Home / Military / Army / The Israel Defense Forces , the first army in the world to operationally deploy robots (UGVs), also becoming their big exporter

The Israel Defense Forces , the first army in the world to operationally deploy robots (UGVs), also becoming their big exporter

Israel is a high-tech superpower and one of the world’s top weapons exporters with approximately $6.5 billion in annual arms sales. Since 1985, for example, Israel is the world’s largest exporter of drones, responsible for about 60 percent of the global market, trailed by the US, whose market share is under 25 percent. Its customers are everywhere — Russia, South Korea, Australia, France, Germany and Brazil.


Israel faces continuing threats of Hamas’ underground terror tunnel network in Gaza and from terrorists in Judea and Samaria, attempting to smuggle weapons through crossings and attack Israeli communities. The border with Gaza is one of Israel’s most tense region. Hamas snipers, anti-tank missiles and explosives threaten IDF soldiers whose job it is to patrol the security fence on the border.


The increasing use of robots by the Israel Defense Forces is part of a larger strategy to minimize risk to soldiers when possible. In addition, soldiers require breaks, food and water. All a Guardium needs is a full tank of gas. Other UGVs in use by the IDF include the Segev, which is based on a Ford F-350 pickup truck.


The Guardium is a part of a new category of robotic weapons known as Unmanned Ground Vehicles or UGVs. Israel is the first country in the world using these robots to replace soldiers on missions like border patrols. Already, Guardium UGVs are deployed along Israel’s border with Syria in the north and the Gaza Strip in the south.


Tel Aviv, Maj.-Gen. (res.) Eyal Ben Reuven revealed that the IDF’s 7th Armored Brigade had become one of, if not the first ground force in history to train side-by-side with “advanced ground robotics. “The IDF is the first army in the world to operationally deploy robots to secure the border, gather tactical intelligence, clear roads, and to engage in urban warfare, according to Lt. Colonel Leon Altarac, Head of Robotic Section, Ground Force Command’s Technological Division.


Facing terrorists who use tunnels to infiltrate into Israel from places like the Gaza Strip, Israel is also relying on UGVs like robotic snakes to slither into underground passageways and enemy headquarters. The robots will then map out the structures, giving soldiers an accurate picture of a battle area before the place is stormed.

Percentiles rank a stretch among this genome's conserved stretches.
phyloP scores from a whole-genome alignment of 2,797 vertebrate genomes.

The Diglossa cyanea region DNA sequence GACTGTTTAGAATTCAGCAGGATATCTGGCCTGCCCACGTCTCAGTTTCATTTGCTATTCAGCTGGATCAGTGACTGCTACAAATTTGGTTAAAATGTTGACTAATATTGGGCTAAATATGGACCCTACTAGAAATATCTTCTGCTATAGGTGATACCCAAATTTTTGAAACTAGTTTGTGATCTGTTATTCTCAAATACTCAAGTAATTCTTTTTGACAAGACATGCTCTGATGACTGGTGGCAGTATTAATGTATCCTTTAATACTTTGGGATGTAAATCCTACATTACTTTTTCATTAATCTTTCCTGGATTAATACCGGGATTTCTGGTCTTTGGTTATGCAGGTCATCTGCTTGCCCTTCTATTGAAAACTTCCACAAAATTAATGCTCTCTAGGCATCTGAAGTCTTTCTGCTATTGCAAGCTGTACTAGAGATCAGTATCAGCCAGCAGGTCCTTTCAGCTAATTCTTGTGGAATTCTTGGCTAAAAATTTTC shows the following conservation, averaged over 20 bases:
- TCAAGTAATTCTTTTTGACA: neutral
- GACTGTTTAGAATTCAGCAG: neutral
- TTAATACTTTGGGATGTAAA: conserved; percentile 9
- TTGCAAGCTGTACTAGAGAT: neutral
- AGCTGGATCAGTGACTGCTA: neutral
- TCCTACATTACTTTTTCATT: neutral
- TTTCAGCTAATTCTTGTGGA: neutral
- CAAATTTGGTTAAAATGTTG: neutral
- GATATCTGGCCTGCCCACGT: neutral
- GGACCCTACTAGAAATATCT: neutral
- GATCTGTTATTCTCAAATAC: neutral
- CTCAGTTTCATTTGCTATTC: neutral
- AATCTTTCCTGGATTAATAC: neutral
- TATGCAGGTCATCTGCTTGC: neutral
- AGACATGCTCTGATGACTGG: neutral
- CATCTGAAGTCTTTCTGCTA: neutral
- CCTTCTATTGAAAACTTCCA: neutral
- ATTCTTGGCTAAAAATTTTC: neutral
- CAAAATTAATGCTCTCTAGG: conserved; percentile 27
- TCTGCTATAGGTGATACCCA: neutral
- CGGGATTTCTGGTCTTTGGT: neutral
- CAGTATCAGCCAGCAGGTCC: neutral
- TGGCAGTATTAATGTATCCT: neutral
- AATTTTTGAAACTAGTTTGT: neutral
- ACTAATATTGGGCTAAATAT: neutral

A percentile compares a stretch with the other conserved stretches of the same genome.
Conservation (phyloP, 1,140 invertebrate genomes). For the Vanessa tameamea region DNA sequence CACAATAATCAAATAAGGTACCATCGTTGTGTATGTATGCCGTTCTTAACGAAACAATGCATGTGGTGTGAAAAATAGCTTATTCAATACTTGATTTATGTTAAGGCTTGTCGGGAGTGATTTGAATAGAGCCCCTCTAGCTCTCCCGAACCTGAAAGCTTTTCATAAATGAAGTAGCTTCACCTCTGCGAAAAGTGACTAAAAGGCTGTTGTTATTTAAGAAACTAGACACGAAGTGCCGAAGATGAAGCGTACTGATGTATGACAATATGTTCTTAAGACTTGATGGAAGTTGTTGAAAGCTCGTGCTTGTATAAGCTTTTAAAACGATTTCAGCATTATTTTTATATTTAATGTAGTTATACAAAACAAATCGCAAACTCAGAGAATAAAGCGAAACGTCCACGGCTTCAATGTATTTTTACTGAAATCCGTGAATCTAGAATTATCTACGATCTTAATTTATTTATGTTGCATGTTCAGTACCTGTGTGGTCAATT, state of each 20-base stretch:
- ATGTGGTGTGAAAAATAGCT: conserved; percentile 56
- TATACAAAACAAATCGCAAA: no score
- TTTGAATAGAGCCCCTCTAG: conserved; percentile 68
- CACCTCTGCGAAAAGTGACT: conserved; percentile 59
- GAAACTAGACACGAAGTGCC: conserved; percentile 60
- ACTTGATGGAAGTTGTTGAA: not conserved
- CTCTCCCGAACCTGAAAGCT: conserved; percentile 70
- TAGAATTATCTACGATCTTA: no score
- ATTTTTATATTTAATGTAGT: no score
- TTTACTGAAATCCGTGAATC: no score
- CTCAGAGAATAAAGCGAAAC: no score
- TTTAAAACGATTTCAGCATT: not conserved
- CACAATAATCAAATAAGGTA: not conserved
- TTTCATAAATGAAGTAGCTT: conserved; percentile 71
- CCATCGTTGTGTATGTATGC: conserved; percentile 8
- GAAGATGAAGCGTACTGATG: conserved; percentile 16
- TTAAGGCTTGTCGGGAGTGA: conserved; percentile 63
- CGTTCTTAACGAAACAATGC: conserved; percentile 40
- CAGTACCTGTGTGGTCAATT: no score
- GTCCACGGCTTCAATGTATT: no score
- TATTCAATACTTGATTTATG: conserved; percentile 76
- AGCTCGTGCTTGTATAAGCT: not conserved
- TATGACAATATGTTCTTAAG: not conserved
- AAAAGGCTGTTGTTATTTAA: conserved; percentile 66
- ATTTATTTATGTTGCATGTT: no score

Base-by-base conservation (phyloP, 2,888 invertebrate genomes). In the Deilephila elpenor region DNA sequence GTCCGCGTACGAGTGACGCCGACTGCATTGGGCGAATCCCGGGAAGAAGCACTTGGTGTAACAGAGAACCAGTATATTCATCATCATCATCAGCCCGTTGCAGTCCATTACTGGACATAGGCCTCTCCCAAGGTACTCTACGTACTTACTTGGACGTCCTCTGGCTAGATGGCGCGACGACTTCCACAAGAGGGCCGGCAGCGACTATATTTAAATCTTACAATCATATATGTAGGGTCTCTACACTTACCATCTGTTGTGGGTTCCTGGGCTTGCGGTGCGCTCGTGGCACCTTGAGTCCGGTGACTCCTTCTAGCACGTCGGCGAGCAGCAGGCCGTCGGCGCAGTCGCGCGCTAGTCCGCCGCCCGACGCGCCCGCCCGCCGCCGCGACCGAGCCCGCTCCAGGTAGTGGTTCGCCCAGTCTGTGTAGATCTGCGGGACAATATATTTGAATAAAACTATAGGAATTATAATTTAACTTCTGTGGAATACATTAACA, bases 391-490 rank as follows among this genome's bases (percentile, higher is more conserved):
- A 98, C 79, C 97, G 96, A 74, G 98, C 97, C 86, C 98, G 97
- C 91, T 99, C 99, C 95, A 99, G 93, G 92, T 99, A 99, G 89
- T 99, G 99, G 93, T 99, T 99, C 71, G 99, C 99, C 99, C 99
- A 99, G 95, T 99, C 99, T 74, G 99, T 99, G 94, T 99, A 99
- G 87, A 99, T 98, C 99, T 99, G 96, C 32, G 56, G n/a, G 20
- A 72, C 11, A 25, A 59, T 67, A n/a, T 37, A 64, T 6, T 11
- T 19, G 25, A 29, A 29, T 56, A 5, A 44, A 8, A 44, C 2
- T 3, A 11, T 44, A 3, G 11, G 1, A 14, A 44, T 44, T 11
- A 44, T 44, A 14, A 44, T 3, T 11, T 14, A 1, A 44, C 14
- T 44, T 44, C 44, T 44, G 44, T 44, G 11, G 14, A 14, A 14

Unmanned weapons systems will be integrated into the Israel Defense Forces’ future land battles, said the defense establishment’s chief technological officer, Ophir Shoham: “Within a few years there will be a number of operational missions of a known character that we will be able to carry out with a small number of unmanned devices,” he says. “That is the direction we are taking. The IDF is currently looking into deploying swarms of robots to various missions.


US’s TARDEC, soon to be part of the new Army Futures Command, is exploring a wide range of Israeli robots. IAI is already looking into the next generation: “flocks” or swarms of robotic systems that communicate with each other and collaborate to accomplish their mission.

Israeli company which makes military robot systems has won a tender worth $10 million with the Italian government to supply the country’s military police with tactical ground robotic systems.

Roboteam will team with Italian contractor BMD Spa to supply the Carabinieri with 40 Transportable Interoperable Ground Robot (TIGR) systems with various payloads, including training and maintenance services, the company said in a statement.
Weighing about 80 kg., the TIGR can handle suspicious packages, hazardous materials and intelligence gathering. Highly maneuverable on all type of terrains and conditions, it has an advanced arm which has 6 degrees of freedom (DOF) and with high lifting capacities.


The system also has advanced photographic and observation capabilities with thermal vision so it can operate both in daylight and at night for intelligence, surveillance and reconnaissance missions. According to Roboteam, the TIGR was launched last year and this is its first win in an open tender.


“The TIGR joins the company’s list of robotic solutions that have already won a number of tenders worldwide and are in ongoing operational use,” Roboteam said in a statement adding that the deal with Italy comes after other tender wins the firm has had in recent weeks in Japan, Korea and “additional countries.”


“We are proud that the Italian government has chosen the TIGR advanced robotic system that we developed,” said the company’s CEO Elad Levy. “Winning the tender demonstrates that this new and innovative system enables the user, in the most efficient and effective manner – advanced operational capabilities that saves lives under the challenges and threats facing the forces all over the world.”